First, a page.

“We started out to get a computer in the hands of everyday people, and we succeeded beyond our wildest dreams.” Steve Jobs.
Interestingly, Steve Jobs vision of a computer sparked the PC revolution and made Apple an icon of American business. Steve Jobs who lived from February 24, 1955, to October 5, 2011, is best remembered as the co-founder of Apple Computers. He teamed up with inventor Steve Wozniak to create one of the first ready-made PCs. Besides his legacy with Apple, Jobs was also a smart businessman who became a multimillionaire before the age of 30. In 1984, he founded NeXT computers. In 1986, he bought the computer graphics division of Lucasfilm Ltd. and started Pixar Animation Studios.
Born in San Francisco, California to Abdulfattah Jandali and Joanne Schieble, he was later adopted by Paul Jobs and Clara Hagopian. During his high school years, Steve Jobs worked summers at Hewlett-Packard. It was there that he first met and became partners with Steve Wozniak. As an undergraduate, he studied physics, literature, and poetry at Reed College in Portland, Oregon. Formally, he only attended one semester there. However, he remained at Reed and crashed on friends’ sofas and audited courses that included a calligraphy class, which he attributes as being the reason Apple computers had such elegant typefaces.
Furthermore, after leaving Oregon in 1974 to return to California, Jobs started working for Atari, an early pioneer in the manufacturing of personal computers. Jobs’ close friend Wozniak was also working for Atari. The future founders of Apple teamed up to design games for Atari computers.
Also, Jobs and Wozniak proved their skills as hackers by designing a telephone blue box. A blue box was an electronic device that simulated a telephone operator’s dialling console and provided the user with free phone calls. Jobs spent plenty of time at Wozniak’s Homebrew Computer Club, a haven for computer geeks and a source of invaluable information about the field of personal computers.
By the late 1970s, Jobs and Wozniak had learned enough to try their hand at building personal computers. Using Jobs’ family garage as a base of operation, the team produced 50 fully assembled computers that were sold to a local Mountain View electronics store called the Byte Shop. The sale encouraged the pair to start Apple Computer, Inc. on April 1, 1979.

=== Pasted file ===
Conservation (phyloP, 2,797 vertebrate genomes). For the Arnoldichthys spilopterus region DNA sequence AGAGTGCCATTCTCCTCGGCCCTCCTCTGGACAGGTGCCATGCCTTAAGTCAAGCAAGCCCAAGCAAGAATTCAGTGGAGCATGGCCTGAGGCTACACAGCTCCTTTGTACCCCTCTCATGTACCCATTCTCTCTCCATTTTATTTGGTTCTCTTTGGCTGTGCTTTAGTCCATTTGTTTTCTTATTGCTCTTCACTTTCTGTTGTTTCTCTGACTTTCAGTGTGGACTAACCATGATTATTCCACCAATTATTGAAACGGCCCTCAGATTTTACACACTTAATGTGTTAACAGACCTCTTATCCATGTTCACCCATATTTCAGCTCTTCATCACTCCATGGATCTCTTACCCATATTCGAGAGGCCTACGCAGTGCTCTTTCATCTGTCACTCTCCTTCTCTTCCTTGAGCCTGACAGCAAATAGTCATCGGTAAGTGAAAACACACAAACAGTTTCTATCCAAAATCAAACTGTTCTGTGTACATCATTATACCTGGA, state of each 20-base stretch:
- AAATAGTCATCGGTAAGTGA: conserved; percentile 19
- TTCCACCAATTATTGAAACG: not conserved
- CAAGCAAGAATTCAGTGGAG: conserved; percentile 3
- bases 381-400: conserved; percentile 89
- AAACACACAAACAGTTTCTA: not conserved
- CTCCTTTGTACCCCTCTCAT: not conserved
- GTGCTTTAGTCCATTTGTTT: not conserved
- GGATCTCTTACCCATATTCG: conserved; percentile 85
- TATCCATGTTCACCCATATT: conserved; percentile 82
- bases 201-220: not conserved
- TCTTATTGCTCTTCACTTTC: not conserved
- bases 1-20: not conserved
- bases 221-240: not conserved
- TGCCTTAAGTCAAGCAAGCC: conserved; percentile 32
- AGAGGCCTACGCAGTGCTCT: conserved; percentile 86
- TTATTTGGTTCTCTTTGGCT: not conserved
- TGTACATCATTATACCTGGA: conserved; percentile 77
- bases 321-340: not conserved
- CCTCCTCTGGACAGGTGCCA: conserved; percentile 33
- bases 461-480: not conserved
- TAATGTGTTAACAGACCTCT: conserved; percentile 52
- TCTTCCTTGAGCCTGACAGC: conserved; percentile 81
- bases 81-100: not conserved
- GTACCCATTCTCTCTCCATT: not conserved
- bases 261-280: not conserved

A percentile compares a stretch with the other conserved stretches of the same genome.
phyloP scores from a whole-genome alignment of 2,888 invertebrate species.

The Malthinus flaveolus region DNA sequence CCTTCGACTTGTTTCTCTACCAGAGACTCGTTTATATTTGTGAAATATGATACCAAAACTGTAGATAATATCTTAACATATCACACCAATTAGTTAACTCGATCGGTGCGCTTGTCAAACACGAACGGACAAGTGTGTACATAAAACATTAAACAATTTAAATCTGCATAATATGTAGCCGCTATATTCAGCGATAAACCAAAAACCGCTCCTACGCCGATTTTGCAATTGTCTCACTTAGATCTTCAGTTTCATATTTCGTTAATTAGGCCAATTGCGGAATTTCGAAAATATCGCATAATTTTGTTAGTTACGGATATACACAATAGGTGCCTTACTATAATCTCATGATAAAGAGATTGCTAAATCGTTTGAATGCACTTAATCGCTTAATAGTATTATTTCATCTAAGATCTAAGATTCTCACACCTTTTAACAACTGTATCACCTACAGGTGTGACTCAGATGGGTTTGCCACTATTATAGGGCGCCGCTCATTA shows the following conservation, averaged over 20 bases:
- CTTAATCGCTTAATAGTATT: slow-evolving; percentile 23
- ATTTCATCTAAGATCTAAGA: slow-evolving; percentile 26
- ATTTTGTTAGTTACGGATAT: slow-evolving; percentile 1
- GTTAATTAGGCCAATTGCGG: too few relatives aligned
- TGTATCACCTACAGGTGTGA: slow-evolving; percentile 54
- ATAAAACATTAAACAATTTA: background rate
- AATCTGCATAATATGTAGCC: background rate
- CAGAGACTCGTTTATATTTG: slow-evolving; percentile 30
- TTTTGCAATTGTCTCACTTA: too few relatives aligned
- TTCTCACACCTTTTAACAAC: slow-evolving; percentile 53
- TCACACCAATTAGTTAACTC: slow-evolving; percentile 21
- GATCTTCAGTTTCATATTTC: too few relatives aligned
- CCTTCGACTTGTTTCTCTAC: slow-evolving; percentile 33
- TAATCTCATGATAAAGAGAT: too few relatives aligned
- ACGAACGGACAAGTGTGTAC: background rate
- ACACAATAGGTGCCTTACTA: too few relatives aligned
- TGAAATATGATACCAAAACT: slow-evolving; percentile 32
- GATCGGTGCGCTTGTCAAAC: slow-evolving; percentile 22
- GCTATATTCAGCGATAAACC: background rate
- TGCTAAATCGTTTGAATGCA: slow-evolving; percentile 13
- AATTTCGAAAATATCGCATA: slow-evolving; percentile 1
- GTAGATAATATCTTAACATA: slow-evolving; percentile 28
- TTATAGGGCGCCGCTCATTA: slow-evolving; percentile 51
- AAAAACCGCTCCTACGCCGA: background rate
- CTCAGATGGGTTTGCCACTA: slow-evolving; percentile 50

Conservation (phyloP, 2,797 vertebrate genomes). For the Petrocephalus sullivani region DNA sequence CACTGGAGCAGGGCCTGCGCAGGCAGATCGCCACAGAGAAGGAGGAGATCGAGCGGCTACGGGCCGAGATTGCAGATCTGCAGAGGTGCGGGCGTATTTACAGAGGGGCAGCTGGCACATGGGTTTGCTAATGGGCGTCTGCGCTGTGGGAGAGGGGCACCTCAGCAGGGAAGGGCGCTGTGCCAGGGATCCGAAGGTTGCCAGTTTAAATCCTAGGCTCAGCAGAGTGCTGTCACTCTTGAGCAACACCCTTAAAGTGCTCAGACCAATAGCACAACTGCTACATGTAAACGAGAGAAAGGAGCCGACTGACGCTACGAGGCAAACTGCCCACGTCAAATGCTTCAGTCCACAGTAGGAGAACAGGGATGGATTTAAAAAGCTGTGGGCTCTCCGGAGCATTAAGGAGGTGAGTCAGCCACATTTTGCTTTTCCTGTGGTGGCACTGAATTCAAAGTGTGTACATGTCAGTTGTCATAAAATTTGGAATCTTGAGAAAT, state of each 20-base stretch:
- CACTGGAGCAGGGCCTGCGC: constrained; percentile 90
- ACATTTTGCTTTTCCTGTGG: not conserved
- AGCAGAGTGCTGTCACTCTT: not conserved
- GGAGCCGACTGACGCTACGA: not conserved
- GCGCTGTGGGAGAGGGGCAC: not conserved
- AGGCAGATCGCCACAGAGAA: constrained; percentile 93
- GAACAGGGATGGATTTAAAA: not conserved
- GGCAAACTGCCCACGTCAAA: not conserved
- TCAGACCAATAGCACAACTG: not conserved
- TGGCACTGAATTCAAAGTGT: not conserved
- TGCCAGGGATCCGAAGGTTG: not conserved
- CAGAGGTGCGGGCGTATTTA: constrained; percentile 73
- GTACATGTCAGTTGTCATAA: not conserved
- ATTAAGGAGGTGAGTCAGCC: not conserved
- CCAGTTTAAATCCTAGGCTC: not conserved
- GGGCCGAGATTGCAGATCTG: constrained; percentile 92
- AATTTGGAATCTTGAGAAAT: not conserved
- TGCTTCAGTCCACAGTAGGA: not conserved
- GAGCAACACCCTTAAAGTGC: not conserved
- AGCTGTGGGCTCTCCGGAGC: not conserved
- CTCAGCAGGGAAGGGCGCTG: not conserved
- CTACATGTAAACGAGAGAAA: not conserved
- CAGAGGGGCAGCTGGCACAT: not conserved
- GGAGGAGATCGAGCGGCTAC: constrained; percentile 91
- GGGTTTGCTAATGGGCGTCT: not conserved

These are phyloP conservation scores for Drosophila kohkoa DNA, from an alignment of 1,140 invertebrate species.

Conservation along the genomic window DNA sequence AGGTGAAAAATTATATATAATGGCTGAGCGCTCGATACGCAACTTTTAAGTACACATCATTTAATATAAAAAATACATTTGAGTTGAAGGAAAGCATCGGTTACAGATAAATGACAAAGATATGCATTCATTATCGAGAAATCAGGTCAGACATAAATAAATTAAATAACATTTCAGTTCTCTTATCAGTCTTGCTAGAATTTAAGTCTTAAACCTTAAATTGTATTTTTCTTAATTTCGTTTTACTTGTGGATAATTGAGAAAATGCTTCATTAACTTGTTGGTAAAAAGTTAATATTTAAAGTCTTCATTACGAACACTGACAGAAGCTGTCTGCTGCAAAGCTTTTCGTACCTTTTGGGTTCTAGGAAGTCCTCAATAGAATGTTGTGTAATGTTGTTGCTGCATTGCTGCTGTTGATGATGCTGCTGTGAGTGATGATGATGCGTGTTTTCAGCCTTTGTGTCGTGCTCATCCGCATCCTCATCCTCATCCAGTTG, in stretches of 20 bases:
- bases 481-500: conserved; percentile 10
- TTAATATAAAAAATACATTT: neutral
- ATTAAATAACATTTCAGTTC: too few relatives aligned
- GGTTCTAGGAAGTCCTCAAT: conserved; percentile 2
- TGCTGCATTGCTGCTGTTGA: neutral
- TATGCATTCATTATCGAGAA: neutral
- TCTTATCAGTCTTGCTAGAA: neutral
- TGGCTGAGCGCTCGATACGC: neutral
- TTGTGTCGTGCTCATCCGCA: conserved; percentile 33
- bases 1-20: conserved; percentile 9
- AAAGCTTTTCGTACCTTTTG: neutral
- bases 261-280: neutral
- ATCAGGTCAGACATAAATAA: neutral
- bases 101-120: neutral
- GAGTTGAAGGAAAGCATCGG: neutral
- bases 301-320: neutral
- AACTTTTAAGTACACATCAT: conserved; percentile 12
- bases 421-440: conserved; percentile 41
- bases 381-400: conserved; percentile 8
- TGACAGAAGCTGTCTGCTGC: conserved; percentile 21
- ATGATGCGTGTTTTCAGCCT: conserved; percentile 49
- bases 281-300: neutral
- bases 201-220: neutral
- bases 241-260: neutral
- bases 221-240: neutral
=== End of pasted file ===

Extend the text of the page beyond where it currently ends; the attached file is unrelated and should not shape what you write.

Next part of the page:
The Apple Corporation was named after Jobs’ favourite fruit. The Apple logo was a representation of the fruit with a bite taken out of it. The bite represented a play on words: bite and byte. Jobs co-invented the Apple I and Apple II computers together with Wozniak, who was the main designer, and others. The Apple II is considered to be one of the first commercially successful lines of personal computers. In 1984, Wozniak, Jobs, and others co-invented the Apple Macintosh computer, the first successful home computer with a mouse-driven graphical user interface.
During the early 1980s, Jobs controlled the business side of the Apple Corporation. Steve Wozniak was in charge of the design side. However, a power struggle with the board of directors led to Jobs leaving Apple in 1985. After leaving Apple, Jobs founded NeXT, a high-end computer company. After nearly 10 years of plummeting sales, Apple turned to its visionary founder for help, and a little older and wiser Jobs engineered one of the most amazing turnarounds of the 20th century.
Ironically, Apple bought NeXT in 1996 and Jobs returned to his old company to serve once more as its CEO from 1997 until his retirement in 2011. The NeXT was an impressive workstation computer that sold poorly. The world’s first web browser was created on a NeXT, and the technology in the NeXT software was transferred to the Macintosh and the iPhone.
After Jobs returned to Apple as its CEO in 1997, Apple Computers had a renaissance in product development with the iMac, iPod, iPhone, iPad, and more. Before his death, Jobs was listed as the inventor and/or co-inventor on 342 United States patents, with technologies ranging from computer and portable devices to user interfaces, speakers, keyboards, power adapters, staircases, clasps, sleeves, lanyards, and packages. His last patent was issued for the Mac OS X Dock user interface and was granted the day before his death.
Unfortunately, Steve Jobs died at his home in Palo Alto, California, on October 5, 2011. He had been ill for a long time with pancreatic cancer, which he had treated using alternative techniques. His family reported that his final words were, “Oh wow. Oh wow. Oh wow.”
In all, Steve Jobs was a true computer pioneer and entrepreneur whose impact is felt in almost every aspect of contemporary business, communication, and design. Jobs was absolutely dedicated to every detail of his products. According to some sources, he was obsessive but the outcome can be seen in the sleek, user-friendly, future-facing designs of Apple products from the very start. It was Apple that placed the PC on every desk, provided digital tools for design and creativity, and pushed forward the ubiquitous smartphone which has, arguably, changed the ways in which humans think, create, and interact.